Behind the museum are several gardens that back up to the St. Johns River. There is an orderly English garden, an Italian garden (pictured above), a tea garden, and an upper and lower Olmsted garden. All are beautiful on a sunny day. The capstone of the garden area, however, is a huge, ancient, gnarled oak tree that must be hundreds of years old. Its mossy limbs sprawl out in every direction, touching the ground and some even being partially covered by a layer of ground cover. It’s magnificent, and a picture really can’t do it justice.

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A Reason To Take 8th Grade Geometry

We sat huddled in Mrs. Jackman’s 8th grade geometry class at Hastings Junior High, learning the names of differently shaped solids and how to calculate their volumes, discussing the value of pi and the Pythagorean theorem and other equations, all the while wondering when in the hell we would ever use this self-evidently useless information.

Little did we know that Mrs. Jackman’s diligent instruction would have equipped us to nod yes if Louis XIV had asked us to design the extensive, jaw-dropping gardens at the palace at Versailles!  But in fact those gardens — from their layouts, to their perspectives to the far horizon, to the shapes in which shrubs are trimmed, are all about using geometry, geometry, and more geometry.

In my view, the gardens at Versailles are far more interesting and memorable than the palace.  You can only see so much gilt, and take in so many paintings and busts of Louis XIV, and experience so many vaulted ceilings and marble floors, before you experience sensory overload and ultimate disinterest.

But the gardens!  They are full of wonder and surprises. Who would have thought that geometric lines and shapes could be so enjoyable and, in the case of shrubs, even a bit silly and whimsical?

Mrs. Jackman, who considered geometry to be a very serious topic and applied a no-nonsense approach to her teaching, might not have approved, but I chuckled with delight as Richard and I strolled through the gardens and enjoyed the different shapes and patterns that lay around every corner.  The fact is, geometric lines and shapes are pleasing to the eye and to the mind.  The gardens at Versailles are extraordinarily beautiful not just because of the flowers, and fountains, and canals, but because they are laid out in a precise geometric fashion.  The gardens convey the neatness, and order, and patterns that the human brain craves.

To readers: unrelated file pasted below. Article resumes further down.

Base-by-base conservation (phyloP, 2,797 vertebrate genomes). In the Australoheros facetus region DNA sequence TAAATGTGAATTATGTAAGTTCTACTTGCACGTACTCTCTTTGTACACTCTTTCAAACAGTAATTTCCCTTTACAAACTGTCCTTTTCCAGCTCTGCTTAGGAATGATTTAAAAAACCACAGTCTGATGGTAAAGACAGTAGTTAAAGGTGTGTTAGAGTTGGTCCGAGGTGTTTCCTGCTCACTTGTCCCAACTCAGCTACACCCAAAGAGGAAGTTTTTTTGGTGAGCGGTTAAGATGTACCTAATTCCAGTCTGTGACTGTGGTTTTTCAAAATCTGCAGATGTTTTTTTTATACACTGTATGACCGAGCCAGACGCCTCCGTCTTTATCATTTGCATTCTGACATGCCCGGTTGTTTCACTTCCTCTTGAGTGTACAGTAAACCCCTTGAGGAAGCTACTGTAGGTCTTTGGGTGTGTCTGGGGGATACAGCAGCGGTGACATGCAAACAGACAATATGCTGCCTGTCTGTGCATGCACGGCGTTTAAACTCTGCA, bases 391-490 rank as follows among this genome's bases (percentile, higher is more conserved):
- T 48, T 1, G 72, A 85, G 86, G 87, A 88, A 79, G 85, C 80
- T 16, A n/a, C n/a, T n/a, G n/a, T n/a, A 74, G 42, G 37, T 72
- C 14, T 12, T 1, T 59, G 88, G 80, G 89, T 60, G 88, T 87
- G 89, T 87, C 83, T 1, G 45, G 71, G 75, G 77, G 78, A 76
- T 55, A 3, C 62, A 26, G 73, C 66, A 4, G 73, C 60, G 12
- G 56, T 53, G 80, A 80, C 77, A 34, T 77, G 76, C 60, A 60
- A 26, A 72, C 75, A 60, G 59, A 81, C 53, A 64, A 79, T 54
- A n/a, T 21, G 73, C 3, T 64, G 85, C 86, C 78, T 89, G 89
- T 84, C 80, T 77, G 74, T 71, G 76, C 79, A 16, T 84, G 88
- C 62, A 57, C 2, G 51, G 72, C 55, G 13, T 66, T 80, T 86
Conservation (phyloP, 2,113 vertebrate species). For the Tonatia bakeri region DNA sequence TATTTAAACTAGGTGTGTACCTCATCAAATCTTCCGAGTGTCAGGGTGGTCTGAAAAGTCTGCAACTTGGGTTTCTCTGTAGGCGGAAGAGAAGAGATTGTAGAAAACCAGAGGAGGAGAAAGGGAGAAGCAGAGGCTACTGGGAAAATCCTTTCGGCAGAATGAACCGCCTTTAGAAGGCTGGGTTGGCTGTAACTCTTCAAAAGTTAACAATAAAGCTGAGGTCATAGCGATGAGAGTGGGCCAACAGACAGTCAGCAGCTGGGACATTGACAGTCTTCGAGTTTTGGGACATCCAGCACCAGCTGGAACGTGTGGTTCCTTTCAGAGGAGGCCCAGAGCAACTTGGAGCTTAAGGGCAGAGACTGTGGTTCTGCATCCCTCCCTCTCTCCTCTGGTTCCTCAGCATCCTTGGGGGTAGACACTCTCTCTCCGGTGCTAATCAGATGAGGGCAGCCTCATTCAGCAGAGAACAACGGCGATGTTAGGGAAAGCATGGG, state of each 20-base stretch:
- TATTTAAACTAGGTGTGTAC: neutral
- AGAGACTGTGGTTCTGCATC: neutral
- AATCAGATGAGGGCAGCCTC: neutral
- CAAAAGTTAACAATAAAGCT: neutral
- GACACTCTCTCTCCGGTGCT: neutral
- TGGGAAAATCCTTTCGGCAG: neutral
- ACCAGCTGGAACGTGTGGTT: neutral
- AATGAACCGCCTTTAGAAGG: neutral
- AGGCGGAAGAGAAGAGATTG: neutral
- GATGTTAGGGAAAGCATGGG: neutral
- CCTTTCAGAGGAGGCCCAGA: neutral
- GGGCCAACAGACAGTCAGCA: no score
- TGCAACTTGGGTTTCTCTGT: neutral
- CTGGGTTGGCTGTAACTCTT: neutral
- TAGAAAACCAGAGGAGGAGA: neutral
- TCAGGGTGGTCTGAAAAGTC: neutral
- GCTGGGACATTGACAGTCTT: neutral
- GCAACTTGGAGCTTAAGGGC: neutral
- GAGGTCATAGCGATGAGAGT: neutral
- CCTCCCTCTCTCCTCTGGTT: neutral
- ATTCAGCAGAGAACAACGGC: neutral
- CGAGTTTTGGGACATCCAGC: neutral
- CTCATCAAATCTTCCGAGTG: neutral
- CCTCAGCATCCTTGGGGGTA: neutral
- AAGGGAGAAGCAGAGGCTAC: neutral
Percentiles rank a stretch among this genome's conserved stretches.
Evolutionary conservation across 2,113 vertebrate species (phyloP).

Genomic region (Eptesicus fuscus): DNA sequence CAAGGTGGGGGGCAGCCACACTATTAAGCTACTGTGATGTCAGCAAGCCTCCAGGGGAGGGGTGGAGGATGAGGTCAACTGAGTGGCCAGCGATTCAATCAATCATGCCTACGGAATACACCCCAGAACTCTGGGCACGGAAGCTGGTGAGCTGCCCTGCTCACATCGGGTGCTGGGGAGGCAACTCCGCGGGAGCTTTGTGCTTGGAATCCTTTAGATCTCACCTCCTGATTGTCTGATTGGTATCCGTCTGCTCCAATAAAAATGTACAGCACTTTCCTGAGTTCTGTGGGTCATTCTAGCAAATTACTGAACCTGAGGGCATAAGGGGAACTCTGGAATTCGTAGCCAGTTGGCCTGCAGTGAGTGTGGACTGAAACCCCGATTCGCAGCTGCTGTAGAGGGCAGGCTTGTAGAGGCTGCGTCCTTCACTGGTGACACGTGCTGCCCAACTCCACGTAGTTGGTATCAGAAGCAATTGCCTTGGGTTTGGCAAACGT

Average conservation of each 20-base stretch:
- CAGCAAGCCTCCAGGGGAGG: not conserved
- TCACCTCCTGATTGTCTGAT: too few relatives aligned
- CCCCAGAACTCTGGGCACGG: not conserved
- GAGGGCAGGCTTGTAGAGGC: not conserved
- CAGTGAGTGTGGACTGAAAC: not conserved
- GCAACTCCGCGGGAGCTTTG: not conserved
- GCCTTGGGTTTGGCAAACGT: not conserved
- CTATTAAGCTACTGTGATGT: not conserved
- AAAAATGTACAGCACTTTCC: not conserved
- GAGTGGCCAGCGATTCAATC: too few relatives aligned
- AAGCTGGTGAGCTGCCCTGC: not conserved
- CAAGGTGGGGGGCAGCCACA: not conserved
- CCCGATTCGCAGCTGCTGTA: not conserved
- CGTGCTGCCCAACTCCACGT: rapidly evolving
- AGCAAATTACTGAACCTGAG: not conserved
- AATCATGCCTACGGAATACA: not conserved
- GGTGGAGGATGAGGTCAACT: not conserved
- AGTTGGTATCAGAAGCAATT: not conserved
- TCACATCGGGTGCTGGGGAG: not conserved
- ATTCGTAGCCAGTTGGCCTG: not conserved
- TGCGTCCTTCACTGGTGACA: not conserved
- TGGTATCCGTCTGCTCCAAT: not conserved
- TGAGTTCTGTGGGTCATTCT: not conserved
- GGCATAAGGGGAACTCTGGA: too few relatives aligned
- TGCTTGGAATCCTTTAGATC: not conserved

Sunday Visitors

As we approach the end of summer and feel the first chills of approaching autumn, it’s crucial to hang on to the last few sultry moments of the fading season.  So it was today, as we are enjoying a day of clear weather with the temperature in the 70s and brilliant sunshine.

It was a good day to go out and nose around the colorful garden beds ringing our brick patio.  We planted marigolds there at the end of May, and they have thrived through the initial rainy days and more recently through many dry days, growing thick and bursting with color.  The flowers almost look like beds of glowing coals, filled with bright golds, rich oranges, deep crimsons, and other dazzling shades of yellow and red.

I find the flowers irresistible on a warm sunny day, and I am not alone:  bumblebees and butterflies, intoxicated by the heady scent of pollen, also were out in force, working hard and getting a snootful of the flowers.  Bees in particular are fascinating to watch.  The phrase “busy as a bee” is apt.  They move single-mindedly from flower to flower, put a steady grip on the petals, and thrust their heads deep into the recesses of the flowers.  They are wholly oblivious to nearby humans.

Butterflies, on the other hand, are like nervous suitors dressed in their Sunday finest.  With colorful markings on their wings in full display, the butterflies flit from flower to flower, alighting for a few moments as if staying only for a brief dalliance.  They quickly go about their business, but when the shadow of a human being crosses their path they immediately flutter away, dipping and swerving, to land again a few flowers away — and the whole act begins all over again.